B.O. for burrowing owls; one of the NBHCP “Covered” species)
We are pleased that the enhancement the Conservancy did in its Central Basin Reserve Area for the benefit of burrowing owls has paid off, and the evidence of this is huge this year. This may be a banner year for the burrowing owl, one of my favorite species that use the Conservancy’s preserves. These little guys are playful, cute and beautiful, at least in my opinion.
The bad news is that over the weekend, Conservancy field crews say that trespassers were actually shooting at the burrowing owls. Let’s hope they were poor shots. We called the game warden for the area, but staffing is low and crime is up, so it is difficult to address this matter in effective ways. Anyone with ideas? Call me!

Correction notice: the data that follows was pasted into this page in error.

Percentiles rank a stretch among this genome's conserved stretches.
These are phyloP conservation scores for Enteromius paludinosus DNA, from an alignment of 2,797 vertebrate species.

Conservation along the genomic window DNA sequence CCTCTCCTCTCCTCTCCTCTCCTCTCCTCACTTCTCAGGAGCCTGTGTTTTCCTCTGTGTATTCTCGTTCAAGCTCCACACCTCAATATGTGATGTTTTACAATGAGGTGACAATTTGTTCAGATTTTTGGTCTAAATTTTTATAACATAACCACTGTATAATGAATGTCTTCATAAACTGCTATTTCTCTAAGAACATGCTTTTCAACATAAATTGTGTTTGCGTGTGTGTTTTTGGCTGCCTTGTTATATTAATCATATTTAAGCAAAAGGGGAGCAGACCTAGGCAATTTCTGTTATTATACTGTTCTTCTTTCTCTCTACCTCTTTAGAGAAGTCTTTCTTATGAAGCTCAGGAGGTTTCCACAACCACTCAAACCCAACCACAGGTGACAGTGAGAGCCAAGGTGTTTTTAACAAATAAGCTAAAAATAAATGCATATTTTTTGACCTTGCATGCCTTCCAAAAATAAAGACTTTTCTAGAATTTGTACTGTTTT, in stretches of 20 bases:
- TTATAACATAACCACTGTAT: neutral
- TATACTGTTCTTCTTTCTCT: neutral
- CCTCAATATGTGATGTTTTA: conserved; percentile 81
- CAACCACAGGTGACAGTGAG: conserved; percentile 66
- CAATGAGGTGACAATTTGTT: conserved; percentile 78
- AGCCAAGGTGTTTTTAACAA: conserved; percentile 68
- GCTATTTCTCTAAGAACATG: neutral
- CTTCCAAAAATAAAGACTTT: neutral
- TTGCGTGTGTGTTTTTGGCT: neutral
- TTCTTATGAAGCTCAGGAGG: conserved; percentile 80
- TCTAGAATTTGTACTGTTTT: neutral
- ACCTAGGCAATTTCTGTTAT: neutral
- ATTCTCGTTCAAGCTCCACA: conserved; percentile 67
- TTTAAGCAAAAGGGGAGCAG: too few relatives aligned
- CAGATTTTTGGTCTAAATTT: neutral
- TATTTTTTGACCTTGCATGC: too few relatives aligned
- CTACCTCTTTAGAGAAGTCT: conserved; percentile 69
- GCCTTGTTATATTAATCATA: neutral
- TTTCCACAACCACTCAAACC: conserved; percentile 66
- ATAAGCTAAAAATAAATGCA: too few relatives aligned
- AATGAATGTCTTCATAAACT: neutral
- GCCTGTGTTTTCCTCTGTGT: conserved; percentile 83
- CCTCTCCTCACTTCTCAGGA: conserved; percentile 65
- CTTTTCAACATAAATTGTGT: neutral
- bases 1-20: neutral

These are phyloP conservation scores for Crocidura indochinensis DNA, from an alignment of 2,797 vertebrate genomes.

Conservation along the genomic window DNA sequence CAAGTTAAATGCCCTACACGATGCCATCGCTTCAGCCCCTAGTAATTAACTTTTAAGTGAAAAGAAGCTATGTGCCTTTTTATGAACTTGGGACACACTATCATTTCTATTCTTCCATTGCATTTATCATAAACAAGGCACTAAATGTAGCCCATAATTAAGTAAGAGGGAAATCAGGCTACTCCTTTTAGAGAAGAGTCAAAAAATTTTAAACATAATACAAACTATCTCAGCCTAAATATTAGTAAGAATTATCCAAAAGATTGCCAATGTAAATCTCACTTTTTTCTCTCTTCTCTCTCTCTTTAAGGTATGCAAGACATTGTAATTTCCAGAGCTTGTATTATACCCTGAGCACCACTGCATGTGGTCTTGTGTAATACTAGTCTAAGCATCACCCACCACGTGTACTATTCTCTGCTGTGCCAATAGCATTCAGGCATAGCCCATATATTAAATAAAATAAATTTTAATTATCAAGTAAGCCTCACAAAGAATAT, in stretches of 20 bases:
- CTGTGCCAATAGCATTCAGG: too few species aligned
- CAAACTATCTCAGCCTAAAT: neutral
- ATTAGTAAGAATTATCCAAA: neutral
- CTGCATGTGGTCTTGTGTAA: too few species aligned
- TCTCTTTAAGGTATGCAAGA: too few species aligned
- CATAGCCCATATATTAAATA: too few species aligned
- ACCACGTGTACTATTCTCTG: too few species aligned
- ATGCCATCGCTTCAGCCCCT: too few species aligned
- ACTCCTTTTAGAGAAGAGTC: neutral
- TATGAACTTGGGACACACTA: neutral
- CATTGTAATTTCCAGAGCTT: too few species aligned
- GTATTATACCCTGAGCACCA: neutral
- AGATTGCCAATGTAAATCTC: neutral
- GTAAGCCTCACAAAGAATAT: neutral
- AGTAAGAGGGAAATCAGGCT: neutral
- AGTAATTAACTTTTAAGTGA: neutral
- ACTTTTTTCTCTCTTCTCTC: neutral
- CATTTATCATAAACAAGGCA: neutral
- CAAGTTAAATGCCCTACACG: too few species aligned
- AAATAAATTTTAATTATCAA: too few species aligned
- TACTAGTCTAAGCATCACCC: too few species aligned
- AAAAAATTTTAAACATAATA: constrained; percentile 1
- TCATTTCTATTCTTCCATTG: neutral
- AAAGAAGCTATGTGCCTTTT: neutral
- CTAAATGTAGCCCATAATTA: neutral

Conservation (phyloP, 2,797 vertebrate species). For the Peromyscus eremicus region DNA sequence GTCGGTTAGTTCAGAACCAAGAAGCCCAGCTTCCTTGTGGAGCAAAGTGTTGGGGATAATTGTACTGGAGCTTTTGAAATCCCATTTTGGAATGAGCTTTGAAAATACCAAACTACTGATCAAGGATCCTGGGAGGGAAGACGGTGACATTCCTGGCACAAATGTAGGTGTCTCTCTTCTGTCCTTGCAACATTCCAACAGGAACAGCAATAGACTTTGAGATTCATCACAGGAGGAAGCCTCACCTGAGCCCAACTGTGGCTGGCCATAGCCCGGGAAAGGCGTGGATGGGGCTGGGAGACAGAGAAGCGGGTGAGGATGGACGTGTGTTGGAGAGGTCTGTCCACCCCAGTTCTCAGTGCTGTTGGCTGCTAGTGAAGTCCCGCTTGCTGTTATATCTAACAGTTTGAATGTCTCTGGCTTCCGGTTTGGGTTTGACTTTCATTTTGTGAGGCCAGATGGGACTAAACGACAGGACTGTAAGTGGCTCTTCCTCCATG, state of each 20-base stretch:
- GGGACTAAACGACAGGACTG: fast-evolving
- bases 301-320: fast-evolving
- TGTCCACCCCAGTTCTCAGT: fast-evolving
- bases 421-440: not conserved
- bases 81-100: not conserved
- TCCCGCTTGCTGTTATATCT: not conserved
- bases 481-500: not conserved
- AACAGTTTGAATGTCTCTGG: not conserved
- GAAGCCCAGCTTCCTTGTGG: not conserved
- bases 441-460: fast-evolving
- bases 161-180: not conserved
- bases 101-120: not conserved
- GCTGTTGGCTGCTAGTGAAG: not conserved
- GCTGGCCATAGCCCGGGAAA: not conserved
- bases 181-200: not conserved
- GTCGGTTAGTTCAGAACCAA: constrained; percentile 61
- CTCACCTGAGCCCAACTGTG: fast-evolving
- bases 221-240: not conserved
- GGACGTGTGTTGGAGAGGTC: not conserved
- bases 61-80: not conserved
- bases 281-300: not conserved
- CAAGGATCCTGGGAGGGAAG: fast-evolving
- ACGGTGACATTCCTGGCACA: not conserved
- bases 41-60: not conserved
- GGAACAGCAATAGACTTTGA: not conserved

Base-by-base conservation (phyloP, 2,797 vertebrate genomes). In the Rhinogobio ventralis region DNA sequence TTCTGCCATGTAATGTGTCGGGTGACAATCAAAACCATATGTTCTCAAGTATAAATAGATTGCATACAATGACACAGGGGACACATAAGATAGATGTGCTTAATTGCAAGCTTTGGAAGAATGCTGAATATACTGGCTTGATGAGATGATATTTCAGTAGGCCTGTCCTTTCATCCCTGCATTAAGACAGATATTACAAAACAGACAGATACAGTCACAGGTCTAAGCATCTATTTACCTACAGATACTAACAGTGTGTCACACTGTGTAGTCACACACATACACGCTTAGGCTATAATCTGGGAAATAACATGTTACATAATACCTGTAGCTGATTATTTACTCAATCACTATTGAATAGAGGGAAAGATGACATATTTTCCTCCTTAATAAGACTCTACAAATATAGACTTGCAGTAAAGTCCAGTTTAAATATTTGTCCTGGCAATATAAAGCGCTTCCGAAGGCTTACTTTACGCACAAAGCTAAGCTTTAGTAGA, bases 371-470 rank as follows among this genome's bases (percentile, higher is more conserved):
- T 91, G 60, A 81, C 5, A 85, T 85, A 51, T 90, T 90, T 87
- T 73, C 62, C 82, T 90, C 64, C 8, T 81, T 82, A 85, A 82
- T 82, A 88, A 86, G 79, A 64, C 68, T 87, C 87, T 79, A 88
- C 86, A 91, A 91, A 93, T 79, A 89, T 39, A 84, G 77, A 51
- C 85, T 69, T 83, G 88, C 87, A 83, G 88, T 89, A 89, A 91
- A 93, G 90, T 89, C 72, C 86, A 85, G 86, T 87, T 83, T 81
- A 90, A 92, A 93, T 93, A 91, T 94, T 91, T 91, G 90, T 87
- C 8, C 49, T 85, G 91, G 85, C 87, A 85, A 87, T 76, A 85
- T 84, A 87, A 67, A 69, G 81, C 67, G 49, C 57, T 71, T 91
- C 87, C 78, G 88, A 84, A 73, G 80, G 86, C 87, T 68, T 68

But more about the good news. This is a preserve area where the Conservancy mounded up about 4,000 cubic yards of dirt a few years ago for the benefit of the burrowing owls. The idea was to use the gleanings from a nearby field leveling exercise and use the gleanings (surplus soil) to build mounds that we thought would be ideal for burrowing owl habitat. We built the mounds up high, with a steep face. We have coordinated with–and gotten excellent cooperation from–the Natomas Central Mutual Water Company in maintaining the area during non-nesting season so as not to disturb nesting chicks. It’s worked and worked very well.
A simple solution, but it is shown to be one of the best “adaptive management” tools we’ve ever done.